The lawyer for commissioners says they acted properly.
By STEPHEN SIFF
VINDICATOR STAFF WRITER
WARREN -- A doctor who was denied a contract to provide medical services to inmates in Trumbull County Jail is suing the county, contending sex and race discrimination.
Dr. Sharon George, a Warren osteopath, was jail physician from 1995 until 2001, under a contract that paid nearly $200,000 a year. A staff of seven worked for her at the jail from 6 a.m. to 10 p.m.
Dr. George, who is black, says the Trumbull County commissioners acted improperly by not renewing her contract in May even though she was the lower of two bidders.
Her lawsuit was filed in U.S. District Court in Cleveland.
"I was the lowest bidder initially, and they didn't award it to me," she said. She has subsequently laid off the licensed practical nurses who worked for her in the jail.
Details: Dr. George's bid was to continue providing the service for $280,000 each year, a 40 percent increase over the old contract.
The other bidder, Correctional Medical Services Inc., said it would provide services for $395,000 each year.
"We thought if we bid it again we could get better numbers," said Commissioner Michael O'Brien.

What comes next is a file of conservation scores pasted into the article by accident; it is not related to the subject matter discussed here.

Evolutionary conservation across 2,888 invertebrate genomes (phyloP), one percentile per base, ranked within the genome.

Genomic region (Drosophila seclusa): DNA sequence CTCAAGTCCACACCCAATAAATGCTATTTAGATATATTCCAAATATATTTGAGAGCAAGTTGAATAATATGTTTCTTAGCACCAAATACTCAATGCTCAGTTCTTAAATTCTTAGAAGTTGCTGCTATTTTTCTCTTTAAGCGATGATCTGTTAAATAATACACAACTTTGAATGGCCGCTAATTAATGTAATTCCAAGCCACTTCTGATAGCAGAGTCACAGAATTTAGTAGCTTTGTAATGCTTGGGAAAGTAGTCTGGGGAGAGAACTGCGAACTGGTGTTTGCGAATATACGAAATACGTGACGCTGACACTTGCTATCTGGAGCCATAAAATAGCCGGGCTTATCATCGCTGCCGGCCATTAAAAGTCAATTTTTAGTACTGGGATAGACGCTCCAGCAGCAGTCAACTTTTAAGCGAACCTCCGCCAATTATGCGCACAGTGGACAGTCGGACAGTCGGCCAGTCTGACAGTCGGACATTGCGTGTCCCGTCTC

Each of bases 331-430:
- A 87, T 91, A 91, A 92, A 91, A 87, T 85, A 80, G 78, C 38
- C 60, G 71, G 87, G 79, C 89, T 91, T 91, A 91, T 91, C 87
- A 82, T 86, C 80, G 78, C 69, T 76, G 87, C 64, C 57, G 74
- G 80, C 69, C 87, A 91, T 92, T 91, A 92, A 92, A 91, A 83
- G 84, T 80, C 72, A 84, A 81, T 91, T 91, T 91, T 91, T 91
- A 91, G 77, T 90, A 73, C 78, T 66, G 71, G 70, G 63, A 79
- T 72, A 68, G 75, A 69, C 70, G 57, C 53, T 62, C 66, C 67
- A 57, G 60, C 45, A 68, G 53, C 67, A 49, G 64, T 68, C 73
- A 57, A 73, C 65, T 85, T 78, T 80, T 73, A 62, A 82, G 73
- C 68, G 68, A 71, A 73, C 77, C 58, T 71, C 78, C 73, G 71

In the meantime, they hired Dr. Philip P. Malvasi, another Warren osteopath, to provide jail medical services on a month-to-month basis for $375 a month less than Dr. George had been paid.
Dr. George refused to work any longer under her old contract rates, O'Brien said. She did not adjust her bid when commissioners solicited offers a second time, he said.
"Of course, when they went out to bid again, everyone was under me," she said.
Commissioners eventually awarded the contract to Dr. Malvasi for $250,000 a year.
Two companies, Healing Arts Associates and Correctional Health Care Group, bid lower than Dr. Malvasi, and Dr. Frank G. Veres, another Warren osteopath who bid the same amount.
Commissioners unanimously awarded the contract to Dr. Malvasi based on the services offered and his response to questions in the bid package.
Assistant county prosecutor Jim Saker said the commissioners followed the proper legal procedure in awarding the contract.